By Michael Singer
March 10, 2005
Operators could make an additional $200 billion annually if they move to mobile VoIP with the help of new technologies.
Operators have a $200 billion opportunity staring them in the face, but only if they use mobile Voice over IP to rethink their end-user services and networks, according to one research firm.
According to an upcoming report by Pyramid Research titled “The Future of Mobile Voice,” voice over wireless LAN and convergence technologies are the key to improving growth in a $500 billion market that analysts claim is grinding to a halt. Report author Svetlana Issaeva surveyed the overall mobile voice market, which she said is at risk of commoditization due to extreme competition and price drops.
“In developed markets, mobile minutes are often given away for a pittance in the heat of competition, decreasing voice ARPS [Average Revenue Per Subscriber], while mobile data adoption remains weak,” Issaeva said in her report. “Voice ARPS — whether at $45 per month in Japan or $9 per month in China — has nowhere to go but down.”
Pyramid’s best estimates show mobile voice traffic and revenue slowing down around the globe, with total industry revenue maxing out at around $700 billion in 2009. And even though the number is above the total size of fixed-communications markets, only emerging markets will see growth remain in double-digits, the report said.
“Mobile operators must react soon. This means integrating new delivery networks like wireless LAN and moving towards mobile VoIP, otherwise they risk losing ground to fixed-line operators, who are aggressively seeking to incorporate mobile services into their portfolios,” Issaeva said.
To keep the ball rolling, Pyramid’s report suggested new IP technologies give fixed-line operators and VoIP service providers a chance to add mobile voice offerings and expand revenue streams. One immediate fixed-line operator strategy focuses on retaining enterprise subscribers through VoWLAN (voice over wireless LAN) and cutting back on fixed or mobile substitutions by offering mobile VoIP@Home with unlicensed mobile access (UMA) technology.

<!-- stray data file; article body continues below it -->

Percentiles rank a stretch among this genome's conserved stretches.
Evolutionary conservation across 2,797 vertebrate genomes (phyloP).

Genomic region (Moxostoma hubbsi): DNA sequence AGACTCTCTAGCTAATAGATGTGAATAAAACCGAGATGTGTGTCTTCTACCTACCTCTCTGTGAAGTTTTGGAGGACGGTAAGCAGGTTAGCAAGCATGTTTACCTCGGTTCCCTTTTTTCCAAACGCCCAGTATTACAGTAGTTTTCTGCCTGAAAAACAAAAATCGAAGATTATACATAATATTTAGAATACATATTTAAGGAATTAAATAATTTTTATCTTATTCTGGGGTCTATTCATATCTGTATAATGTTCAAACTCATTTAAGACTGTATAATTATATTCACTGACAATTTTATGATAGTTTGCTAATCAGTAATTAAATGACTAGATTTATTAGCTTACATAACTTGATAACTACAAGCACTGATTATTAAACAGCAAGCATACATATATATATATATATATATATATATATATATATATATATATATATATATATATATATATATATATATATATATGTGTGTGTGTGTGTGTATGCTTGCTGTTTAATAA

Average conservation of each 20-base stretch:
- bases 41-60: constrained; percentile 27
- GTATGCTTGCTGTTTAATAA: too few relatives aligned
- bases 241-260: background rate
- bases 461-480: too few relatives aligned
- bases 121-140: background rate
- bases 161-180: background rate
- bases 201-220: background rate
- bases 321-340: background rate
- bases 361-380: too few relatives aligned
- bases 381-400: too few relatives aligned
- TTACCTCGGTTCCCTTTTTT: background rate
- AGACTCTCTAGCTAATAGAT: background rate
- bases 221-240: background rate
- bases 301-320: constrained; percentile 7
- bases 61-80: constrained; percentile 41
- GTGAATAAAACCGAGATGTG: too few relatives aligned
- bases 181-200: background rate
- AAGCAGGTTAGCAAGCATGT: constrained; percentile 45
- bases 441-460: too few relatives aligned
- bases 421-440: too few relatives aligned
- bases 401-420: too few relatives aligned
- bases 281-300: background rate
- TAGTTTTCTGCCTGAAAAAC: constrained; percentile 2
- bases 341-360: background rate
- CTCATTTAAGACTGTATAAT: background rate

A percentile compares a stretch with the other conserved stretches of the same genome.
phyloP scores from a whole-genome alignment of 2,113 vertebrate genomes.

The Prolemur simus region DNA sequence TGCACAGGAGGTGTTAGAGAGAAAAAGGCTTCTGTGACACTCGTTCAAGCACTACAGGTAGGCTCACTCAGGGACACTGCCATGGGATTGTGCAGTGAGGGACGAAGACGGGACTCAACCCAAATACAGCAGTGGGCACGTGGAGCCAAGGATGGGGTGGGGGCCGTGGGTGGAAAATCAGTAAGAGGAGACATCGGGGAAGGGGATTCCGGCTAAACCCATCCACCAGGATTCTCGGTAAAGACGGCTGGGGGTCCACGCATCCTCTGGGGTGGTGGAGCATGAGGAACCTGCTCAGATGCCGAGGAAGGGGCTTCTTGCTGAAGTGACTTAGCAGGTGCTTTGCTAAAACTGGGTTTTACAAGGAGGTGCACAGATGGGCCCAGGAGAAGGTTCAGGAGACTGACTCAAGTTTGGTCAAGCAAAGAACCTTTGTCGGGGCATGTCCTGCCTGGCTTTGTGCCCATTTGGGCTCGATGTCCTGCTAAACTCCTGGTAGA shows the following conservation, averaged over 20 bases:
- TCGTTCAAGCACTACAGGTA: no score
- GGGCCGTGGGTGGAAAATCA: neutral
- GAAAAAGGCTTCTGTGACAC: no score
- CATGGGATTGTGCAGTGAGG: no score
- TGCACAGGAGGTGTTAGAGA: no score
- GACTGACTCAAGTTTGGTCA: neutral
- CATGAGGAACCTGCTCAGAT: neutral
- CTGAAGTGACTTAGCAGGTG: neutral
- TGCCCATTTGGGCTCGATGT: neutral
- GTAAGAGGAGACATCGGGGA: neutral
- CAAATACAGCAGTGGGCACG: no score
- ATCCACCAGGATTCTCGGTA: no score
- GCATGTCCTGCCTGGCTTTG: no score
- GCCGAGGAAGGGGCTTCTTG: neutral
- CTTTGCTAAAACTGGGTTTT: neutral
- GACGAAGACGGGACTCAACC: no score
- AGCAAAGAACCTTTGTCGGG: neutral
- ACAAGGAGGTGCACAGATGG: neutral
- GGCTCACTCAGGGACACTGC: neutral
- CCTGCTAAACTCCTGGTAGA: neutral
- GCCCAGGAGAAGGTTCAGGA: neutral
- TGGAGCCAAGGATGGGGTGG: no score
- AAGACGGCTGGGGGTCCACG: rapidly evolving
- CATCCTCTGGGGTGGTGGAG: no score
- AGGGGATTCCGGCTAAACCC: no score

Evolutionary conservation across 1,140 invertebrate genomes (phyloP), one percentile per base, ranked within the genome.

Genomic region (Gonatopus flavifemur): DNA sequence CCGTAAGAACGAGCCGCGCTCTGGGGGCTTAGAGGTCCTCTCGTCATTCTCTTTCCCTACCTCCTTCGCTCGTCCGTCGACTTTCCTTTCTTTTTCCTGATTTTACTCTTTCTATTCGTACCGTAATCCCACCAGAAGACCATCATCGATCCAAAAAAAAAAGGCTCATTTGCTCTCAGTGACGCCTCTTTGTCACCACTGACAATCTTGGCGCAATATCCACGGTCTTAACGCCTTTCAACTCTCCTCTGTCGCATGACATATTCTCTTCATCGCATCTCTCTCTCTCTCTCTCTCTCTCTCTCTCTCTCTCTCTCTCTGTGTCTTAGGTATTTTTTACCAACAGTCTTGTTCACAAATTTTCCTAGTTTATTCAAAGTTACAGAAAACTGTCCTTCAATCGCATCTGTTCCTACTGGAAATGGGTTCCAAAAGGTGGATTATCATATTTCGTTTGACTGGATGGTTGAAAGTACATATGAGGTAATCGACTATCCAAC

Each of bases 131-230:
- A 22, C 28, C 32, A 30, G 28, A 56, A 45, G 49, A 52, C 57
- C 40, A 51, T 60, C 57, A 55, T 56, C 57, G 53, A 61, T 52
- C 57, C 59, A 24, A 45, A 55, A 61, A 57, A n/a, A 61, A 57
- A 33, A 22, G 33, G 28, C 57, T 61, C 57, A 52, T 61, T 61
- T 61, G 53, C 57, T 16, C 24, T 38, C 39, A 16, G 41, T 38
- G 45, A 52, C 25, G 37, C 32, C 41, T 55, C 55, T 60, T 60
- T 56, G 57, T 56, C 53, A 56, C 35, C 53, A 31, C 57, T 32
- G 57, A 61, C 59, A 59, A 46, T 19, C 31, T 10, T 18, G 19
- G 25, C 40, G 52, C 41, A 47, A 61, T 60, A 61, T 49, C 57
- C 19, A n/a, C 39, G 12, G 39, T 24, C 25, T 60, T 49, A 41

“In our opinion, mobile operators can hardly afford to miss the train, and their delivery networks must transform to include WLAN, along with other new technologies,” the report said.
Pyramid’s article also recommended IP Multimedia Subsystem (IMS) and VoWLAN for cellular companies so they can enhance their products with personalized mobile voice services, improve their competitive standing and slow down the rate of voice commoditization.
“Culturally, the communications experience of youth is changing,” VoIP guru Jeff Pulver told internetnews.com. “The phone is an anachronism like the horseless carriage. When you ask a teenager if they have talked to someone and they say, ‘yes,’ they do not make a distinction between the phone or Instant Messaging or chat rooms or e-mail. So one of the challenges for operators is to capture that generation. I haven’t seen anyone out there address that need yet.”
Some of those unique services tailored to the needs of individual users might actually be combinations of things like mobile voice with multimedia services such as video and messaging. Evidence from the fixed-line sector shows that bundled services offer sharp reductions in churn and have positive impact on keeping subscribers on the site.
“Perhaps, the future of mobile voice is to be sacrificed via bundling with other services,” Issaeva said. “If it wins revenue growth and customer loyalty for mobile service providers, then the sacrifice is well worth making.”
As for Mobile Virtual Network Operators (MVNO), the report says they are firmly in place in Europe and are preparing to make a mark in the U.S. markets with names like Virgin MobileUSA, Boost Mobile and TracFone. Unlike their underlying carriers, MVNO’s have business arrangements with traditional mobile operators to buy minutes of use for sale to their own customers.
“They are often hard to beat on cost and often benefit from such competitive measures as mobile number portability. Fighting fire with fire has proven to be the best way for European service providers to compete,” Issaeva said.